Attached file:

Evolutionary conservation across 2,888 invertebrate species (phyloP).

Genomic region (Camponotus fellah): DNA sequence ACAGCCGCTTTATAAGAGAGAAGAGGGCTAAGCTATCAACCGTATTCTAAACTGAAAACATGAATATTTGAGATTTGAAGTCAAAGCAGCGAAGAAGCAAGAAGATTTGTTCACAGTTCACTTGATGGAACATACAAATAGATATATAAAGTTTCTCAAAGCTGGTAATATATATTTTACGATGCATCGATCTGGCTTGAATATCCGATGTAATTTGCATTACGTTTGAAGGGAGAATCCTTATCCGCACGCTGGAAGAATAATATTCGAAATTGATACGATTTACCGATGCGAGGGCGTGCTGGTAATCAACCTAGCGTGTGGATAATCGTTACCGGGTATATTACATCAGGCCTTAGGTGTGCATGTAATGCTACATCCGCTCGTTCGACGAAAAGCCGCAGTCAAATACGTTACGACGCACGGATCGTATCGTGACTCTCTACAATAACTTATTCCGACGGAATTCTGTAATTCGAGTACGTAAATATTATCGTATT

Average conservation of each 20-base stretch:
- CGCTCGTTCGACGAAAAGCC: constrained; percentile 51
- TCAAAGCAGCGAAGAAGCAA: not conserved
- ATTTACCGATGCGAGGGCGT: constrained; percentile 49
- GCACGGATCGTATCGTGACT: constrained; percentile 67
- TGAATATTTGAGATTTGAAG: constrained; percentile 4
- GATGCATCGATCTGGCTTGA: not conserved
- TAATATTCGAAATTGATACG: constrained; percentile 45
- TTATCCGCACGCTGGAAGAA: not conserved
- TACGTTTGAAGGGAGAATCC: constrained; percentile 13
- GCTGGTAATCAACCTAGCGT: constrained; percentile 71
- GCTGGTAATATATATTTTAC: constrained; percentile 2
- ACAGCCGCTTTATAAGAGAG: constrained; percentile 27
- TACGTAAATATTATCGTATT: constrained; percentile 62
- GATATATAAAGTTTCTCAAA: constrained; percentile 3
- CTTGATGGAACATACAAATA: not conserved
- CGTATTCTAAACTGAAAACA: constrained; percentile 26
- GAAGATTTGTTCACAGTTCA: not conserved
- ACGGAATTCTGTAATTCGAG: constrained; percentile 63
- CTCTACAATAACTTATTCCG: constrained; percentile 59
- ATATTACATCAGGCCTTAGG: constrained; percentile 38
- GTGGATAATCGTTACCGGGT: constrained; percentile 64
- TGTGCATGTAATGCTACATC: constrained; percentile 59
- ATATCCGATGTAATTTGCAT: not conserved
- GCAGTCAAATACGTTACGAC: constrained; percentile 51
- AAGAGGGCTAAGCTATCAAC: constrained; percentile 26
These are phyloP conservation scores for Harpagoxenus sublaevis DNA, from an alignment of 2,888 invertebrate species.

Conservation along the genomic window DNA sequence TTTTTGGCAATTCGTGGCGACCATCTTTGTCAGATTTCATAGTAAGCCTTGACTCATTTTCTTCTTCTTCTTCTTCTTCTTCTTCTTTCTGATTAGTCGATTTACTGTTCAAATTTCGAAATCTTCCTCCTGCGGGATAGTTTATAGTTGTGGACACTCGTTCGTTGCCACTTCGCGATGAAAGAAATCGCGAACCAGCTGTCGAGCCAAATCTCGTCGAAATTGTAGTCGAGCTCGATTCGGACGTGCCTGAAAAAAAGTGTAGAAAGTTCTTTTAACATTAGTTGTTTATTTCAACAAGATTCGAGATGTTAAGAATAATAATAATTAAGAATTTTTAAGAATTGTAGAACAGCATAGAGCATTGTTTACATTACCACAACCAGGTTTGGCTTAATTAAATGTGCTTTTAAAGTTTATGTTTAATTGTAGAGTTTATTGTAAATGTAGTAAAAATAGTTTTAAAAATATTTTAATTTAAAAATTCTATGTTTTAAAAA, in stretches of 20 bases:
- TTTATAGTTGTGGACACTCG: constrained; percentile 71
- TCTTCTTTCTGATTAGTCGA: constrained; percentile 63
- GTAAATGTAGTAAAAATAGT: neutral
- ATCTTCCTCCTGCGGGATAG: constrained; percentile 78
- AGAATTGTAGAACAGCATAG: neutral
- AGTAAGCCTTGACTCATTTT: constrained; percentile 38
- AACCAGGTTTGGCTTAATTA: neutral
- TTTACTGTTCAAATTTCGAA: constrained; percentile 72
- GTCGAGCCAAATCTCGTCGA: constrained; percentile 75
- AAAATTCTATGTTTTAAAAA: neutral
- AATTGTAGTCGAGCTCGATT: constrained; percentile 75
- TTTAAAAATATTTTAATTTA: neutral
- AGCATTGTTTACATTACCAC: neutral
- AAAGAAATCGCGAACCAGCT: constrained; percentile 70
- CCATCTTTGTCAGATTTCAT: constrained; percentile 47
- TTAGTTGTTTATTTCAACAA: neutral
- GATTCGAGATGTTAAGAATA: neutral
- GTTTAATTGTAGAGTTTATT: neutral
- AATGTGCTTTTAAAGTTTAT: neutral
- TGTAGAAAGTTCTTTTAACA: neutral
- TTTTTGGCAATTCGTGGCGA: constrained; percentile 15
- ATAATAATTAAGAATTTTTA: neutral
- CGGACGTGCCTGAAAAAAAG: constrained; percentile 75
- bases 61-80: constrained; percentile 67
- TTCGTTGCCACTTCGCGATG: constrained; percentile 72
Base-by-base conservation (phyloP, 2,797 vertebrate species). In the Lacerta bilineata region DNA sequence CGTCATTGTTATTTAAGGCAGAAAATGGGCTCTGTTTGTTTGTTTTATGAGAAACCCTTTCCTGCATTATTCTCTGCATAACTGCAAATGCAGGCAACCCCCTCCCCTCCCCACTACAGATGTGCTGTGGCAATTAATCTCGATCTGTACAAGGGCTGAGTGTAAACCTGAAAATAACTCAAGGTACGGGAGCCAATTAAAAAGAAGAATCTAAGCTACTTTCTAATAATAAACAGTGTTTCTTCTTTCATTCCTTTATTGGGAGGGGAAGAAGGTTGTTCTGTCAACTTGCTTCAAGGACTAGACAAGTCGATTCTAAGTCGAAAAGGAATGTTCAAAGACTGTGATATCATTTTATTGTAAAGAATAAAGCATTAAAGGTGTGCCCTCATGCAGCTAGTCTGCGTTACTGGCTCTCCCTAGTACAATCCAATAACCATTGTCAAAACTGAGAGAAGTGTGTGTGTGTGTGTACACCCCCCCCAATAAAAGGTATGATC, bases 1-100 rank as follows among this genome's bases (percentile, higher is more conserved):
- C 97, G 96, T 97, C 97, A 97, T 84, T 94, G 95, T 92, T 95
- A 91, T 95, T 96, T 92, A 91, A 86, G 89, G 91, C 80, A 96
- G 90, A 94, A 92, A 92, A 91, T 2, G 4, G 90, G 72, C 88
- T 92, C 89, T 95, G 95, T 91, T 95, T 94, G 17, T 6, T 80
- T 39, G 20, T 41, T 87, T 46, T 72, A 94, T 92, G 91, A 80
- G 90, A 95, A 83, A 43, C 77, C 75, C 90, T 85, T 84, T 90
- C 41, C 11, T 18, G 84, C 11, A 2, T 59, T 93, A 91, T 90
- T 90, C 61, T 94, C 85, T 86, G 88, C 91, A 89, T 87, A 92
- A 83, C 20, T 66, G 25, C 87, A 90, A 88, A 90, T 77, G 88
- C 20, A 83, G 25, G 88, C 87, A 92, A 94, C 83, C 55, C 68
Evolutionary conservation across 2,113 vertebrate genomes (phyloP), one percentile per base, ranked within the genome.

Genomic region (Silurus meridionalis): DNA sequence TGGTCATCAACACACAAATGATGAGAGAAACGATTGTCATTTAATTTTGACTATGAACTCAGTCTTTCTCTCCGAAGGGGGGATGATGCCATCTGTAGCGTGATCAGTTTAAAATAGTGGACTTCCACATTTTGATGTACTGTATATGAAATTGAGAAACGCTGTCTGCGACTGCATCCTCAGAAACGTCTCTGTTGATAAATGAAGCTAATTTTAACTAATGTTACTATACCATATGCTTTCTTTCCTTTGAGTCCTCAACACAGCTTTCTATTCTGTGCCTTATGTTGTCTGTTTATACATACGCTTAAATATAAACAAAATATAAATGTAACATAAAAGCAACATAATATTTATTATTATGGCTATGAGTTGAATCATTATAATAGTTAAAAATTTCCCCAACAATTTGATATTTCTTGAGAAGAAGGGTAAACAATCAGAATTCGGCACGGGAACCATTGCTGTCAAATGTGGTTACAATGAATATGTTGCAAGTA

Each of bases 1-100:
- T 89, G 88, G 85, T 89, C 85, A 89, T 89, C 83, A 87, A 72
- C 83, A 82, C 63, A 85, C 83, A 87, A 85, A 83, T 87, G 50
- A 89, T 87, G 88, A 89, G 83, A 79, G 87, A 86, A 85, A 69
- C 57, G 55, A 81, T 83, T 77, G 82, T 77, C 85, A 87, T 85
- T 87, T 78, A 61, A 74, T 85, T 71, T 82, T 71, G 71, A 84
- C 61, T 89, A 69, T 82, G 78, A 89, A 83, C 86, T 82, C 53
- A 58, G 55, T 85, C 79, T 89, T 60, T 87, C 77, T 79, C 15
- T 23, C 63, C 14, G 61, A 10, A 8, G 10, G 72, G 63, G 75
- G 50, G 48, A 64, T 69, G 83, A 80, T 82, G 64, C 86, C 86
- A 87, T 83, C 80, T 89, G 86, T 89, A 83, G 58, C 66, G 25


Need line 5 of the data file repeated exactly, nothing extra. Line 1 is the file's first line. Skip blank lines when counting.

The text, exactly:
- TCAAAGCAGCGAAGAAGCAA: not conserved